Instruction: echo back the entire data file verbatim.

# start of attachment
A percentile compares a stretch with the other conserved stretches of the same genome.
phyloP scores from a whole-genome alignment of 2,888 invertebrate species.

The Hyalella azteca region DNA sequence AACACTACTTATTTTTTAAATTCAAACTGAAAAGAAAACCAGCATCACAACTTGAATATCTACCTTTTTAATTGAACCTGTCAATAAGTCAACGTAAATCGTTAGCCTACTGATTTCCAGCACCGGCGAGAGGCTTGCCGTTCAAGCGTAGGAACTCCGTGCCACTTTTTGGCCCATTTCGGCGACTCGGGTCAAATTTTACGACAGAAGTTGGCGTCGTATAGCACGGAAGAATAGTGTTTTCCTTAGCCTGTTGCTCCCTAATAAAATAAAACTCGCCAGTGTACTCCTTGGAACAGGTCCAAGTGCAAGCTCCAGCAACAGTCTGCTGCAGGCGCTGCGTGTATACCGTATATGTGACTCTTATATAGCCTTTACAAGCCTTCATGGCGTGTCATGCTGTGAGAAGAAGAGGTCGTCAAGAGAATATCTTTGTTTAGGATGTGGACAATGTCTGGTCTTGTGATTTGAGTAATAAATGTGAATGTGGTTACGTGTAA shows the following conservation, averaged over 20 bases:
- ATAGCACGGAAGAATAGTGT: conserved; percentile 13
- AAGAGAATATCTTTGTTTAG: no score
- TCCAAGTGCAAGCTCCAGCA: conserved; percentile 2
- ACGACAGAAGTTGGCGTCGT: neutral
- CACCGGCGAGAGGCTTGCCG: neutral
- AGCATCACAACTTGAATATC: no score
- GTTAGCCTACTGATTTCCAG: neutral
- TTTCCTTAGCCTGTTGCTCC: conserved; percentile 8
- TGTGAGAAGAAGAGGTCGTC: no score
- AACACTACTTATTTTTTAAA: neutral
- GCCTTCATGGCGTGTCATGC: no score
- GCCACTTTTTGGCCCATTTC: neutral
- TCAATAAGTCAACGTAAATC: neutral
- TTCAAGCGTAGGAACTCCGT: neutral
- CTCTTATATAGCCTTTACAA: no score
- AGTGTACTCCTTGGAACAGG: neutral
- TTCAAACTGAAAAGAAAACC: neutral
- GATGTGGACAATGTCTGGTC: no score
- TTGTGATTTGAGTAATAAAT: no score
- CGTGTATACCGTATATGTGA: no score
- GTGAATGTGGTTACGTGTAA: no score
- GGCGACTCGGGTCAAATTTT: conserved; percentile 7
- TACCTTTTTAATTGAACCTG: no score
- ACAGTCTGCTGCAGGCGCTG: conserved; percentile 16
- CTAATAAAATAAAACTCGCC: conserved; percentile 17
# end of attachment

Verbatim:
A percentile compares a stretch with the other conserved stretches of the same genome.
phyloP scores from a whole-genome alignment of 2,888 invertebrate species.

The Hyalella azteca region DNA sequence AACACTACTTATTTTTTAAATTCAAACTGAAAAGAAAACCAGCATCACAACTTGAATATCTACCTTTTTAATTGAACCTGTCAATAAGTCAACGTAAATCGTTAGCCTACTGATTTCCAGCACCGGCGAGAGGCTTGCCGTTCAAGCGTAGGAACTCCGTGCCACTTTTTGGCCCATTTCGGCGACTCGGGTCAAATTTTACGACAGAAGTTGGCGTCGTATAGCACGGAAGAATAGTGTTTTCCTTAGCCTGTTGCTCCCTAATAAAATAAAACTCGCCAGTGTACTCCTTGGAACAGGTCCAAGTGCAAGCTCCAGCAACAGTCTGCTGCAGGCGCTGCGTGTATACCGTATATGTGACTCTTATATAGCCTTTACAAGCCTTCATGGCGTGTCATGCTGTGAGAAGAAGAGGTCGTCAAGAGAATATCTTTGTTTAGGATGTGGACAATGTCTGGTCTTGTGATTTGAGTAATAAATGTGAATGTGGTTACGTGTAA shows the following conservation, averaged over 20 bases:
- ATAGCACGGAAGAATAGTGT: conserved; percentile 13
- AAGAGAATATCTTTGTTTAG: no score
- TCCAAGTGCAAGCTCCAGCA: conserved; percentile 2
- ACGACAGAAGTTGGCGTCGT: neutral
- CACCGGCGAGAGGCTTGCCG: neutral
- AGCATCACAACTTGAATATC: no score
- GTTAGCCTACTGATTTCCAG: neutral
- TTTCCTTAGCCTGTTGCTCC: conserved; percentile 8
- TGTGAGAAGAAGAGGTCGTC: no score
- AACACTACTTATTTTTTAAA: neutral
- GCCTTCATGGCGTGTCATGC: no score
- GCCACTTTTTGGCCCATTTC: neutral
- TCAATAAGTCAACGTAAATC: neutral
- TTCAAGCGTAGGAACTCCGT: neutral
- CTCTTATATAGCCTTTACAA: no score
- AGTGTACTCCTTGGAACAGG: neutral
- TTCAAACTGAAAAGAAAACC: neutral
- GATGTGGACAATGTCTGGTC: no score
- TTGTGATTTGAGTAATAAAT: no score
- CGTGTATACCGTATATGTGA: no score
- GTGAATGTGGTTACGTGTAA: no score
- GGCGACTCGGGTCAAATTTT: conserved; percentile 7
- TACCTTTTTAATTGAACCTG: no score
- ACAGTCTGCTGCAGGCGCTG: conserved; percentile 16
- CTAATAAAATAAAACTCGCC: conserved; percentile 17